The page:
I hate to say this, but this book was disappointing on a number of levels: it compared poorly with Keith Richards’ autobiography Life, which I read just previously, both in content and style; there were a number of mistakes in the text (on the copy-editing level); and it turns out that John was, simply put, kind of a jerk, especially when he was younger.
However, it was perhaps unfair of me to read it right after Life; if I could jump back in time two weeks, I’d read them in the opposite order. Keith’s book had the immediacy of a first-person narrative, whereas John’s was, necessarily, a biography. There were other factors going in as well: The Beatles’ image as a smiley boy band, in suits and ties (despite their later long hair and other late-’60s/early-’70s trappings) raises the bar of audience expectation of the individual Beatles, whereas the Stones’ bad-boy rock ‘n’ roll image lowers the bar. One expects all kinds of bad behavior from the Stones, but is more surprised to learn about the Beatles’ very early years playing (and misbehaving) in the red light district in Hamburg.
Preconceptions aside, the Beatles did start out more rock ‘n’ roll before Brian Epstein cleaned up their act, and one gets the sense that John may have been happier with a grittier image, like the Stones. One clear point of contrast between the two is that Keith’s love for music and for playing live shows shines through his whole book, but John came to hate playing to live audiences. No one was prepared for the unprecedented phenomenon of Beatlemania, and so “the boys” were not well guarded against it – not hidden behind a wall of security as they would be today. Additionally, it’s easy to see how fans claiming to love the music and then screaming so loudly during the concert that the music was rendered inaudible could be extraordinarily aggravating.
The wonderful thing about Keith’s book was his happiness, his enthusiasm about life and music and other people, and his sense of humor. If John had lived to write an autobiography, it might well have been a more enjoyable read than Philip Norman’s biography of him. John’s story as told by Norman is drier and more scholarly (Keith certainly couldn’t be accused of either). And Keith has the perspective and distance of several extra decades; the flaws that stood out in John’s youth and Beatles years were beginning to mellow before his premature death, but – if both accounts are to be taken at face value – John was far more insecure and had a much worse temper anyone who hears “I Want to Hold Your Hand” would suspect.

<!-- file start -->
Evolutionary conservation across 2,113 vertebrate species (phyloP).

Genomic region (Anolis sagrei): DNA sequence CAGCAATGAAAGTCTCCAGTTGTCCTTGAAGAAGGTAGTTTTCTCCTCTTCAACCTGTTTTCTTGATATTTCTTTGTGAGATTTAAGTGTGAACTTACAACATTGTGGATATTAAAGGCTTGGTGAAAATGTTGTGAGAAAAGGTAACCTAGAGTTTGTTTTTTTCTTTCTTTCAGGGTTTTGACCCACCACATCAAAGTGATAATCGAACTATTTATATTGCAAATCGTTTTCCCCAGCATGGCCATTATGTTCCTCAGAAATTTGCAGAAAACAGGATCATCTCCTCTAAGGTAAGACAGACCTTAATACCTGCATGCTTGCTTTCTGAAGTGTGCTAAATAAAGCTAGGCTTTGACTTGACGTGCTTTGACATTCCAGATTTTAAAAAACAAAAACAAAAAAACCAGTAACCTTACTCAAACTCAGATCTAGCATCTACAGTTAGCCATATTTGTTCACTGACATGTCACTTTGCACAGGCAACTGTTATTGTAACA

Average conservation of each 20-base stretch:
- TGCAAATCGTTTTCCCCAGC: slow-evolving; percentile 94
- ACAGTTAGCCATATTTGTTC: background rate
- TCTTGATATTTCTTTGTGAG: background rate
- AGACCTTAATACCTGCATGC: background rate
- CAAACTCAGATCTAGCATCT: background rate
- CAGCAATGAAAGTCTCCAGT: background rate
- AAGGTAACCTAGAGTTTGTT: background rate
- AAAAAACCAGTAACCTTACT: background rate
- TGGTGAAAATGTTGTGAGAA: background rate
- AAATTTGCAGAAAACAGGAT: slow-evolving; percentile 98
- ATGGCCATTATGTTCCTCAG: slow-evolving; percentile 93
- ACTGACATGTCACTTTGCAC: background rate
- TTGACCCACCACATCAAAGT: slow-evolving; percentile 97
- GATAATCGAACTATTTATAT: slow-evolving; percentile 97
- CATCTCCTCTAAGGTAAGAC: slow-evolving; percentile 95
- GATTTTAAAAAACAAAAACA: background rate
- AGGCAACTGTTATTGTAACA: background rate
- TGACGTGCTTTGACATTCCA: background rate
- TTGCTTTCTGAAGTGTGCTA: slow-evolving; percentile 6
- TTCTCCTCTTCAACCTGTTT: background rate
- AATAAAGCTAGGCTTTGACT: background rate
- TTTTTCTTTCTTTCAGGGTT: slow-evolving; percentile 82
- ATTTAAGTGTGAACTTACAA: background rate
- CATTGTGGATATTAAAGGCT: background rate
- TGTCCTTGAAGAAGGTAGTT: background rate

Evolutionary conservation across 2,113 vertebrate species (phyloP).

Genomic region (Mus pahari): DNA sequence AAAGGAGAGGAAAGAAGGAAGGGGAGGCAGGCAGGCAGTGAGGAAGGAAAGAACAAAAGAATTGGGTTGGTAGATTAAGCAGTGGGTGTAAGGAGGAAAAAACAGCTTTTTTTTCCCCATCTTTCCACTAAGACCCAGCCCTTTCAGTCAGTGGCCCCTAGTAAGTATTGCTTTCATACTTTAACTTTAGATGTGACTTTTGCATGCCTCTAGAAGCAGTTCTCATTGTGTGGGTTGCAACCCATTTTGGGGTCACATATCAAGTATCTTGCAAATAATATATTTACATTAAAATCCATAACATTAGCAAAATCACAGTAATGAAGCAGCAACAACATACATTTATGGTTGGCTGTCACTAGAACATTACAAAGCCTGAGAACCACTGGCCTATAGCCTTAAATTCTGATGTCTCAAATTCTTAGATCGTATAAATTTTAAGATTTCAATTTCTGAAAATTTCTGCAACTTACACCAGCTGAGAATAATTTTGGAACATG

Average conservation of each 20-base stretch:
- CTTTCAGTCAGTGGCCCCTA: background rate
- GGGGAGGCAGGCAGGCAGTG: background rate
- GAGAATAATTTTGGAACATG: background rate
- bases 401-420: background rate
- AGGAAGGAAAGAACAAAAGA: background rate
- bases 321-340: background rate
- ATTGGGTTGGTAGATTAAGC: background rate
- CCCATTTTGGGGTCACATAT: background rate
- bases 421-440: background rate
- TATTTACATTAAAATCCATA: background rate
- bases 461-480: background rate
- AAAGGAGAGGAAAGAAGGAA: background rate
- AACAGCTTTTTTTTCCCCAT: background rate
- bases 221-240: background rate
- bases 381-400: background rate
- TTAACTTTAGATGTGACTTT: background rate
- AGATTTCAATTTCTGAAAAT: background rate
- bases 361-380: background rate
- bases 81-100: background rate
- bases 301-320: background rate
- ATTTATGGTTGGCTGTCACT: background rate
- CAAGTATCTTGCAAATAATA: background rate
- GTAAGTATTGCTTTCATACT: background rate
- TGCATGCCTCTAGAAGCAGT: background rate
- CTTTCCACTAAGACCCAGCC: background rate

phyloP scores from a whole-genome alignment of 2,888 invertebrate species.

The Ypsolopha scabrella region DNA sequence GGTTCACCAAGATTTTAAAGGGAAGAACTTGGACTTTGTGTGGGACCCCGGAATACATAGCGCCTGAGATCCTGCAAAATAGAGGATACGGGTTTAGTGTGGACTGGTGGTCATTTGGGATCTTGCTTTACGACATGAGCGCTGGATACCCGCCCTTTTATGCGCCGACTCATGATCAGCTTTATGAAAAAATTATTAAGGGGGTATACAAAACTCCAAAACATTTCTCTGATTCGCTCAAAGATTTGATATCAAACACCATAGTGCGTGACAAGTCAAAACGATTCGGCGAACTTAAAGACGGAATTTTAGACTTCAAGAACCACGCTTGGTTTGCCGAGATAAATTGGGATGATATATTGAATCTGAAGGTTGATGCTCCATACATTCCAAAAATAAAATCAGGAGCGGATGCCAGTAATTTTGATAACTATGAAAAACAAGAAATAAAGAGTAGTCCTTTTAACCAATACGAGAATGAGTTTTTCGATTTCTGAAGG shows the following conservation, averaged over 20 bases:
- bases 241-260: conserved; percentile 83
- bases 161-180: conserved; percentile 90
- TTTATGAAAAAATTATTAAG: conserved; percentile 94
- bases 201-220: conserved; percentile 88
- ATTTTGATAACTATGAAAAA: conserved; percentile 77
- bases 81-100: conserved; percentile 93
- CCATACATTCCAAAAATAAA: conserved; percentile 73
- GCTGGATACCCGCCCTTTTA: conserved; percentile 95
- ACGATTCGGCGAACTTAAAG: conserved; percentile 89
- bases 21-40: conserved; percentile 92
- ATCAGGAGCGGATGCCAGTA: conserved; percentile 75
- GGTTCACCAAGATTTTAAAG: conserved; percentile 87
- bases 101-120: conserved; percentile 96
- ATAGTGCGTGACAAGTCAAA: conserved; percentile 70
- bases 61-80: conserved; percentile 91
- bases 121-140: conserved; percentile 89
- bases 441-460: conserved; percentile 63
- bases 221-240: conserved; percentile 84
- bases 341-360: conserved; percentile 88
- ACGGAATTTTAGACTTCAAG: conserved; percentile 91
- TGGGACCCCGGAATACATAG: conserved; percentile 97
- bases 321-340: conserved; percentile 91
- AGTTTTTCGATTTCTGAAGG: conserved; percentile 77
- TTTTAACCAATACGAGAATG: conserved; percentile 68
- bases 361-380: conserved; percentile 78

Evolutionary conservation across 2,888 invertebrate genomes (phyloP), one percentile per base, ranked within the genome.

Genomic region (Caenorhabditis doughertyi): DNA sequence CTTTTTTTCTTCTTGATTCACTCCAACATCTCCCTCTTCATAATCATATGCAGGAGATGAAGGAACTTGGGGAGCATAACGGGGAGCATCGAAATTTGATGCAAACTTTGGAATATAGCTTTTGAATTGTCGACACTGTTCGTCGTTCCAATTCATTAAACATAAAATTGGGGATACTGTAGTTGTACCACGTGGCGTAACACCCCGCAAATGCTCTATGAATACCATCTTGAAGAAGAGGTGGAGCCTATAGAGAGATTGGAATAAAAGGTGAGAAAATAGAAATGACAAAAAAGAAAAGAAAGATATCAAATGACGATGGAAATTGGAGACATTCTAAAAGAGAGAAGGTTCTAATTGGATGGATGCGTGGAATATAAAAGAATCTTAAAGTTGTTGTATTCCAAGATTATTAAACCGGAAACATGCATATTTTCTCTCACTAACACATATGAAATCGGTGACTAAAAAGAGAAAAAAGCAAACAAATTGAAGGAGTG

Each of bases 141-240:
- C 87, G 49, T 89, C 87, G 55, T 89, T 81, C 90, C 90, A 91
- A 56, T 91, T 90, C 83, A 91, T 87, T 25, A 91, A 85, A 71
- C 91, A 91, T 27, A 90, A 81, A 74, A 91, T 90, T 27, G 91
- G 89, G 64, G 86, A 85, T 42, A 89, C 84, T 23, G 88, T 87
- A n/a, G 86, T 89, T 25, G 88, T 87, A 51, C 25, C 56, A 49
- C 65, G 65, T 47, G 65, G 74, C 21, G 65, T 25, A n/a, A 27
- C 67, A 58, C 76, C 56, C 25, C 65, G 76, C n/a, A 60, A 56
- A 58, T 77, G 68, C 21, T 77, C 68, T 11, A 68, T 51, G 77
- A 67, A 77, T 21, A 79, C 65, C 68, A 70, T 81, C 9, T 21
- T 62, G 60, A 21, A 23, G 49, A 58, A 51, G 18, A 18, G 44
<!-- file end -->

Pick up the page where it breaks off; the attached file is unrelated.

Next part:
Not that I expect musicians (or writers or artists) to be paragons of virtue or shining examples of character, but it was a bit disillusioning reading about John in detail. I had a positive impression of his before I read the book, less so now. (Keith, on the other hand, was surprising in the opposite direction, as it were: despite all the drugs and trashed hotel rooms, he seems to have a relatively sunny outlook and peaceful personality. If I could hang out with one of these two, on the basis of these two books alone, I’d pick Keith, and not just because John’s dead.)
Another difference between John and Keith is that Keith is primarily a musician: he goes into great detail about various chords and open tuning and riffs. Though it goes without saying that John was a brilliant musician as well, it seems he was primarily a writer; he wrote and drew from a young age. This difference is reflected in their respective songwriting processes as well as in their music. (When Keith and Mick wrote together, Keith usually came up with with central riff and a few words, usually the chorus – “it goes like this” – and Mick would fill in the verses.) In John and Paul’s songs, there is often a strong story element; the lyrics are just as important as the music. In fact, the Beatles began printing the lyrics of their songs on their album covers, starting with Sgt. Pepper. Think of “A Day in the Life” – it tells a whole story in itself.
On a personal level, having been brought up to loathe Yoko Ono, there’s really no way to do that after reading Norman’s book, and that’s a bit of a letdown. One does certainly feel for Cynthia and, especially, Julian, when one considers the radically different treatment of the first wife and son compared to the second; but, at least as presented in this book, it seems as if John did much better as a husband and a father the second time around.
Overall, John simply wasn’t a person who could be constrained by one image or even one medium. He was undoubtedly creative and brilliant, but after nearly a decade, he didn’t love being a Beatle the way Keith loved being in the Stones (or the way Paul loved being a Beatle; maybe I’ll read a book of his next). Though the Beatles broke up fifteen years before I was born, I’ve always been sad about it (and also always blamed it on Yoko), but I don’t know if I am anymore.
A final note: there were numerous typos and other small errors that ought to have been corrected in the copy-editing process. True, 850 pages is quite a long book, and this was a first edition, so some errors may have been corrected in subsequent editions. However, it makes this thoroughly researched book seem sloppy.
And it was thoroughly researched, and the writing was competent, if not lyrical or inspiring. There were certainly good tidbits about the origins of many of the songs, about who wrote what and why. There is solid primary source material, letters to and from John, quotes from many who knew and worked with him. But John Lennon: The Life just doesn’t blaze off the page the way Keith Richards’ Life does.
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